|Publication number||US4856111 A|
|Application number||US 07/215,816|
|Publication date||Aug 15, 1989|
|Filing date||Jul 6, 1988|
|Priority date||Jul 6, 1988|
|Publication number||07215816, 215816, US 4856111 A, US 4856111A, US-A-4856111, US4856111 A, US4856111A|
|Inventors||Bessie M. Sholes|
|Original Assignee||Sholes Bessie M|
|Export Citation||BiBTeX, EndNote, RefMan|
|Patent Citations (11), Referenced by (15), Classifications (5), Legal Events (3)|
|External Links: USPTO, USPTO Assignment, Espacenet|
The present invention relates to a novel disposable perspiration shield which may be used to protect garments.
Human perspiration often stains an outer garment, especially in hot and humid climates. In the past anti-perspirant chemicals have been used, but such chemicals work for a limited time and are often known to fail under stressful conditions. In addition, clothing liners have been employed to intercept perspiration emanating from the human body from reaching the outer garment. Unfortunately, such liners promote the perspiration process and are often very uncomfortable to wear in hot and humid weather conditions.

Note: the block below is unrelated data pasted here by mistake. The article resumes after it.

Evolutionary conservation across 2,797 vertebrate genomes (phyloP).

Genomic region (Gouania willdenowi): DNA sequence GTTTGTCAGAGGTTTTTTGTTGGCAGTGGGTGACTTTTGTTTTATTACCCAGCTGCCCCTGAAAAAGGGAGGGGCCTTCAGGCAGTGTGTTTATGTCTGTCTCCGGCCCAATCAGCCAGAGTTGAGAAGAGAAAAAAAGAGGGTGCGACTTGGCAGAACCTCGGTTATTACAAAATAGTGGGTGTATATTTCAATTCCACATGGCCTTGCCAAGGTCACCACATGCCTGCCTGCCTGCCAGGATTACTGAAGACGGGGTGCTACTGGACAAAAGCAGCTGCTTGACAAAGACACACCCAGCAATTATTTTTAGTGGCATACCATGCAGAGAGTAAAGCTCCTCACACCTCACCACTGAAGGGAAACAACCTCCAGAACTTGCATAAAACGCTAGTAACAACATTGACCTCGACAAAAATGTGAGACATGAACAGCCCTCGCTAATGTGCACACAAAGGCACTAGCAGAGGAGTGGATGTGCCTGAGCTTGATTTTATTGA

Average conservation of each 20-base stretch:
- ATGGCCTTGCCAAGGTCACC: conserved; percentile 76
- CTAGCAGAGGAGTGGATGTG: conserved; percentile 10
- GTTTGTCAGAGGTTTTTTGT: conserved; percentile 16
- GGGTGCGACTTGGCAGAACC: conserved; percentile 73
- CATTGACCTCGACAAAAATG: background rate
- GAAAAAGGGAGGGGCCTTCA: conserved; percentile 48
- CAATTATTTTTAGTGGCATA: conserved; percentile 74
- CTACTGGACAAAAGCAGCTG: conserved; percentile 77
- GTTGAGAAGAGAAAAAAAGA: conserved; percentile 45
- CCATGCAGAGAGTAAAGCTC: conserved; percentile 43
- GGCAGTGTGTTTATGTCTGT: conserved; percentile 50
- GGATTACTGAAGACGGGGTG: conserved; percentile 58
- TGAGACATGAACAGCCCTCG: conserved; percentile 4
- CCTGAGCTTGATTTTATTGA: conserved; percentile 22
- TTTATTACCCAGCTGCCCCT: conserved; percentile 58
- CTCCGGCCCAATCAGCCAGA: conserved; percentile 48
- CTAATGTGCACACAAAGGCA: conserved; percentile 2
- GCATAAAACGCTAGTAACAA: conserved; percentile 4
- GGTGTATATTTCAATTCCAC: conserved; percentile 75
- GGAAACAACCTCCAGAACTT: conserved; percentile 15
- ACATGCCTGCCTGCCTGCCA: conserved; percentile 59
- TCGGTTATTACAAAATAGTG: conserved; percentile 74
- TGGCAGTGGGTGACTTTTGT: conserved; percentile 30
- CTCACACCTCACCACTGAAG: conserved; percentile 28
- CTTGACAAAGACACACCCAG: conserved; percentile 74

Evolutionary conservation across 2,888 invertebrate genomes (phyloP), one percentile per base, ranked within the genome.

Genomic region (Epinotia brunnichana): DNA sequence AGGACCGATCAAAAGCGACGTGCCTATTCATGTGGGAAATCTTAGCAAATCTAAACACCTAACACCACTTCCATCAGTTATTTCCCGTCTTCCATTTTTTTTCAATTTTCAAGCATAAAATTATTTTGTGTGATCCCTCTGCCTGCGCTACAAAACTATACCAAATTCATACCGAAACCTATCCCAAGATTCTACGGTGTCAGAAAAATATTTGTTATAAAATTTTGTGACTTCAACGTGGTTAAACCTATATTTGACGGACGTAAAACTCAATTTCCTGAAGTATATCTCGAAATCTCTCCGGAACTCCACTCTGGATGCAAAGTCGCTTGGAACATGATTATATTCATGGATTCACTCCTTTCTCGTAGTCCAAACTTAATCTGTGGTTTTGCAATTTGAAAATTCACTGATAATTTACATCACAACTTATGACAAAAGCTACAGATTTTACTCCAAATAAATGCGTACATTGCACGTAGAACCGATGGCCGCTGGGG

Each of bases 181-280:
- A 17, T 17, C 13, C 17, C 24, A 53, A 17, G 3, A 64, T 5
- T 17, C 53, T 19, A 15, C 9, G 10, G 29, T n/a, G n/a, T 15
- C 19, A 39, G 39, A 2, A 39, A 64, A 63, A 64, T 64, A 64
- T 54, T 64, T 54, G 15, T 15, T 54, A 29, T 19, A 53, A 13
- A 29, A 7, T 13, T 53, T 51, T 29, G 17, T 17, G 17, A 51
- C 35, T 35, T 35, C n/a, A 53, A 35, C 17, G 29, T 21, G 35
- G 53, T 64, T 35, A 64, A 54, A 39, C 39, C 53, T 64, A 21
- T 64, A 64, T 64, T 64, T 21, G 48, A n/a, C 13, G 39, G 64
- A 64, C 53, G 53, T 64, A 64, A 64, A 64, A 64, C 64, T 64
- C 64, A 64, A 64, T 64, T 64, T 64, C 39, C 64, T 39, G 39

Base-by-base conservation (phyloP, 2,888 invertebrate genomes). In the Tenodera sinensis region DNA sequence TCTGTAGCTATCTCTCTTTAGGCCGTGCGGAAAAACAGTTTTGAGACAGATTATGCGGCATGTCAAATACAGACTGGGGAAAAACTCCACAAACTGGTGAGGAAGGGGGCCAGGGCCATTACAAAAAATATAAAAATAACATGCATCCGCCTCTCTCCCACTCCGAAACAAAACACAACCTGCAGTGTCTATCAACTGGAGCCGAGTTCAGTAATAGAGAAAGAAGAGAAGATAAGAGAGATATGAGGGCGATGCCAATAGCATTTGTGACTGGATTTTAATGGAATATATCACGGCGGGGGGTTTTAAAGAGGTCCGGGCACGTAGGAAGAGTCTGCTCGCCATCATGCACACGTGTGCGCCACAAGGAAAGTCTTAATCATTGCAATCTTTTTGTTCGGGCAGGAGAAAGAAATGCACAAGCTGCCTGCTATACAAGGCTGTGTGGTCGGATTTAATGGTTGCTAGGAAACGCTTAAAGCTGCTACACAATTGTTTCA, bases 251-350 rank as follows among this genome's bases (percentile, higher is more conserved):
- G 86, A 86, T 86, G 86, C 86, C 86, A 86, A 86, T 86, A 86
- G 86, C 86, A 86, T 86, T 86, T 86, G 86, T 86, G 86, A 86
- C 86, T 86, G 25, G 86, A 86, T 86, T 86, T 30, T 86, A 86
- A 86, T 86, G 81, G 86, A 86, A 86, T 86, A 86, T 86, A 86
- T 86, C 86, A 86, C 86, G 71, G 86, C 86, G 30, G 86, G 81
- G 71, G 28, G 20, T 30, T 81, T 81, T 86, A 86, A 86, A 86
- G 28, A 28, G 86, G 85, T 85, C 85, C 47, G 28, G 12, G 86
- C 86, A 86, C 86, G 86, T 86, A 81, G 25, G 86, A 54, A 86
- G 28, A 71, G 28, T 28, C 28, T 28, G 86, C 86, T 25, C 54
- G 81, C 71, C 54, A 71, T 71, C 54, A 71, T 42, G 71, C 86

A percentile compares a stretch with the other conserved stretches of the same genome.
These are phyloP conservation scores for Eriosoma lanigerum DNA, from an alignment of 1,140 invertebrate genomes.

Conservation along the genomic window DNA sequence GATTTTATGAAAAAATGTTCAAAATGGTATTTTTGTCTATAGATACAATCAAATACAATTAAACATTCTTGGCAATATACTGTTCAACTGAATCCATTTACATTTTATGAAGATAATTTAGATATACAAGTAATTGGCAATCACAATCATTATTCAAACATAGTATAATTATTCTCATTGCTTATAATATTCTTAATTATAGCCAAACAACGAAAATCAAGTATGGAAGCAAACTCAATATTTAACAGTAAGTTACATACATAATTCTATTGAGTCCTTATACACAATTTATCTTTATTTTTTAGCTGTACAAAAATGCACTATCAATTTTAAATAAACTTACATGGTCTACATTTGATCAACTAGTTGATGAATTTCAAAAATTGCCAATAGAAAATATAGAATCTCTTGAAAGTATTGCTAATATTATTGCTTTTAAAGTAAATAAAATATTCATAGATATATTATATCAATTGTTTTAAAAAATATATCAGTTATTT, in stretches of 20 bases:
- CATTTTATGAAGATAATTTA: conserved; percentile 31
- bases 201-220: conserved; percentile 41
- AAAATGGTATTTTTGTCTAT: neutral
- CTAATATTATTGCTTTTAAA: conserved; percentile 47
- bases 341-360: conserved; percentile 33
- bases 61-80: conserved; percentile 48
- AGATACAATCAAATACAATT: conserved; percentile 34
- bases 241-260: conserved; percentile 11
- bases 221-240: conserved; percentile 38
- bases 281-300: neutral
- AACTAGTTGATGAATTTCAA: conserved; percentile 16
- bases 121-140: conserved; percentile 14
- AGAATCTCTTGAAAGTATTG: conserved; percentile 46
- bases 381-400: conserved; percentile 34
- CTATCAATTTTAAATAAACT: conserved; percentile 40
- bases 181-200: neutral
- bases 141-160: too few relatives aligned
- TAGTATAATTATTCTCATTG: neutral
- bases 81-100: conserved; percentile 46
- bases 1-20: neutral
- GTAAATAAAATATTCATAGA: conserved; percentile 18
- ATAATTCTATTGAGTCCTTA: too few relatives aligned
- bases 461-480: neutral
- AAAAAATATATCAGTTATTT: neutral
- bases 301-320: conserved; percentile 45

A perspiration controlling device which solves the problems of the prior art would be a notable advance in the art of personal hygiene devices.
In accordance with the present invention, a novel and useful perspiration shield for garments is provided.
The perspiration shield of the present invention utilizes a first layer of absorbent tissue material, typically paper or cloth. A second layer of absorbent material is placed adjacent the first layer of absorbent tissue. A second layer of absorbent material is also included in the present invention and is placed adjacent the first layer. A third layer of absorbent swab material is held in place between the second layer and a fourth layer of absorbent material. The third layer of absorbent swab material may possess a thickness greater than the first and second layers and be dispersed with odor absorbing powder, such as activated charcoal.